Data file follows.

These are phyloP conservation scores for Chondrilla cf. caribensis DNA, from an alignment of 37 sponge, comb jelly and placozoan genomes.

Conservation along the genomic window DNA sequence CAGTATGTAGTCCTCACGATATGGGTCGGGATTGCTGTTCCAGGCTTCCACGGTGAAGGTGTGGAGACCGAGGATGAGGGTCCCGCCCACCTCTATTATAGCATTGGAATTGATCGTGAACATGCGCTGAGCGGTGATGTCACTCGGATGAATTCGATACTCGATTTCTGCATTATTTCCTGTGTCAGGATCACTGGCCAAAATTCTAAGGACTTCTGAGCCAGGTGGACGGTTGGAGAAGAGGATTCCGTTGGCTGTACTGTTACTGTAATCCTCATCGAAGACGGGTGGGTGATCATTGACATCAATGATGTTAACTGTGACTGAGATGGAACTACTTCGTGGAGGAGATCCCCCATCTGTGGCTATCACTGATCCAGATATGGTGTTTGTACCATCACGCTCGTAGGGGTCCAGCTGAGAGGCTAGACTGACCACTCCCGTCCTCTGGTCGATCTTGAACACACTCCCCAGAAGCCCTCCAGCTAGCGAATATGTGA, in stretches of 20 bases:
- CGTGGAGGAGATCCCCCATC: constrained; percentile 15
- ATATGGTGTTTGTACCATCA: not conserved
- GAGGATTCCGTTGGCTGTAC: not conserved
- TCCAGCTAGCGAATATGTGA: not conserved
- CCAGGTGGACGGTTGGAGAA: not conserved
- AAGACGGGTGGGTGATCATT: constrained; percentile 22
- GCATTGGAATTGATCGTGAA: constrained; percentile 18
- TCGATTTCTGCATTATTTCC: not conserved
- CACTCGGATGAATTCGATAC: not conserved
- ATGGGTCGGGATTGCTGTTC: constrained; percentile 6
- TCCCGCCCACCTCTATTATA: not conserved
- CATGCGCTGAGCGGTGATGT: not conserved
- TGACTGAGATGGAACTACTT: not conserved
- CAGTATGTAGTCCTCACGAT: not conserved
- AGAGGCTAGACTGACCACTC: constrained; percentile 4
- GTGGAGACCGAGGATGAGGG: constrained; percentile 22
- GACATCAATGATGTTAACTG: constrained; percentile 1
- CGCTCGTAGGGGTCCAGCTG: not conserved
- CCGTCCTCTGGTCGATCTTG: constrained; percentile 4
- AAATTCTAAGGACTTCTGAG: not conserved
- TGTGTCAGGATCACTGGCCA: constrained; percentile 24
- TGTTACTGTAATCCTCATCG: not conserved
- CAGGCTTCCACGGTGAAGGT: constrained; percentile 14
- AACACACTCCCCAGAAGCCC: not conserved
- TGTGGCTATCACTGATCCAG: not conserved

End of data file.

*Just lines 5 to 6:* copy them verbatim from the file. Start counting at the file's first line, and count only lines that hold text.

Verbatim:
- GAGGATTCCGTTGGCTGTAC: not conserved
- TCCAGCTAGCGAATATGTGA: not conserved